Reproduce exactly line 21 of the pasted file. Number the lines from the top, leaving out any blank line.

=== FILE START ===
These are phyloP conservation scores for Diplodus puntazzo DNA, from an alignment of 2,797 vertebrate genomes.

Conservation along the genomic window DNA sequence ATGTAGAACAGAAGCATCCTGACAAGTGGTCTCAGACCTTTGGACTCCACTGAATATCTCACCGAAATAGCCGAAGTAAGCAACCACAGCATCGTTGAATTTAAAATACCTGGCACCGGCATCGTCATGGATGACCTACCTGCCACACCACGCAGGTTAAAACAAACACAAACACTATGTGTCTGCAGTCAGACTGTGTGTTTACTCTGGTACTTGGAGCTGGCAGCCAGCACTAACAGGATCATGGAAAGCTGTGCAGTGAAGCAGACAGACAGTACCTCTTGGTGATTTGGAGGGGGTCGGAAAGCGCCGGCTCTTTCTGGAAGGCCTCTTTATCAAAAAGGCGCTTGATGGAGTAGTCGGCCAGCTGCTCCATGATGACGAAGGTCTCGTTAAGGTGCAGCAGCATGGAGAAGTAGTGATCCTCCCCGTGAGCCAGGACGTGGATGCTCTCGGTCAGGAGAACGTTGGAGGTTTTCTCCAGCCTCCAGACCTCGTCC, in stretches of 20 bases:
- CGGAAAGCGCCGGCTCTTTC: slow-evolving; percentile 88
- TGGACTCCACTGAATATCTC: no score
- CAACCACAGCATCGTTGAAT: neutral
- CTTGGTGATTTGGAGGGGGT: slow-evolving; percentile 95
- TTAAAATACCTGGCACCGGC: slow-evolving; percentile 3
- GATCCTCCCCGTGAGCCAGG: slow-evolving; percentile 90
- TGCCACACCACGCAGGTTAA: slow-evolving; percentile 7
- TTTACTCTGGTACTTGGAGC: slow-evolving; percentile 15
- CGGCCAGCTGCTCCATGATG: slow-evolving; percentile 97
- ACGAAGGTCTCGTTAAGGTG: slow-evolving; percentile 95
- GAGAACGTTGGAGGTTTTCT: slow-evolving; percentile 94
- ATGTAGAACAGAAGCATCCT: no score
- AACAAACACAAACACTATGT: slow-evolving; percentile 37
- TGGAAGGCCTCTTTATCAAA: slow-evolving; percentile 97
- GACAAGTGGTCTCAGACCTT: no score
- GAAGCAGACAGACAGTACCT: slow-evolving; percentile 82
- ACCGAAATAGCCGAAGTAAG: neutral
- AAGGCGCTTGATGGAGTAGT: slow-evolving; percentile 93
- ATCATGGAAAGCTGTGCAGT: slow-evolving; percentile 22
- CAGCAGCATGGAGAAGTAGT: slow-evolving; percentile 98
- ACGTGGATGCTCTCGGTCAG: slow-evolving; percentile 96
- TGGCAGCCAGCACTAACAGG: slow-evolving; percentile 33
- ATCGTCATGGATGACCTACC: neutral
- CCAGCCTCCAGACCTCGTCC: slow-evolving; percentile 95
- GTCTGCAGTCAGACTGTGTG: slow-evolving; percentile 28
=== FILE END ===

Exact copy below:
- ATCATGGAAAGCTGTGCAGT: slow-evolving; percentile 22